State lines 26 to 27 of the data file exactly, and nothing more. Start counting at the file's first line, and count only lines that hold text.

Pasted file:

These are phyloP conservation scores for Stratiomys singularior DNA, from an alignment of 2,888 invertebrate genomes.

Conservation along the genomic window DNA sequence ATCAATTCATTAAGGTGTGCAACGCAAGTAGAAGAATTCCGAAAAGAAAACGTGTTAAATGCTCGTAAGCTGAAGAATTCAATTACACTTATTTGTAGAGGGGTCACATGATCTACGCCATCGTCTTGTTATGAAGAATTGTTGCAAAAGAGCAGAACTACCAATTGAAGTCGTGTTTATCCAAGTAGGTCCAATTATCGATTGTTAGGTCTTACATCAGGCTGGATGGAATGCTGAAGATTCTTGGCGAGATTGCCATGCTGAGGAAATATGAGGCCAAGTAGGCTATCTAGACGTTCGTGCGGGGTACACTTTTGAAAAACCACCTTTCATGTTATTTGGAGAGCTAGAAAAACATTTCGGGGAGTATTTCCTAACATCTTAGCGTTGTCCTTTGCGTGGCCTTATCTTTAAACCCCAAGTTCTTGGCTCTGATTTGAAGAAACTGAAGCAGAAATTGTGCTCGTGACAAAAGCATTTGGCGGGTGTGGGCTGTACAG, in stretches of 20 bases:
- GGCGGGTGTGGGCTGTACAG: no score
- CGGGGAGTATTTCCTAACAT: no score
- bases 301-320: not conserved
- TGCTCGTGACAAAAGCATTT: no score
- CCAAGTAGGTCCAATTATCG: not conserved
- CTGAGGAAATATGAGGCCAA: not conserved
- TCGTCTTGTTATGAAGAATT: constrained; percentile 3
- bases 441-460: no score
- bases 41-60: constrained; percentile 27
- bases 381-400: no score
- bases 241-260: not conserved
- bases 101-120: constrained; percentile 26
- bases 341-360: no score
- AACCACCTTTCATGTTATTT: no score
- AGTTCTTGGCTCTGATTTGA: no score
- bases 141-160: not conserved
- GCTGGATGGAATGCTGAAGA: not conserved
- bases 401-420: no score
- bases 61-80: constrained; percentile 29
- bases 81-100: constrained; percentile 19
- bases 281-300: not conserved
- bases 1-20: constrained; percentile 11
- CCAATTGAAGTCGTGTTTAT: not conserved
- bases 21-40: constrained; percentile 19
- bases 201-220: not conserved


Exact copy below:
- bases 21-40: constrained; percentile 19
- bases 201-220: not conserved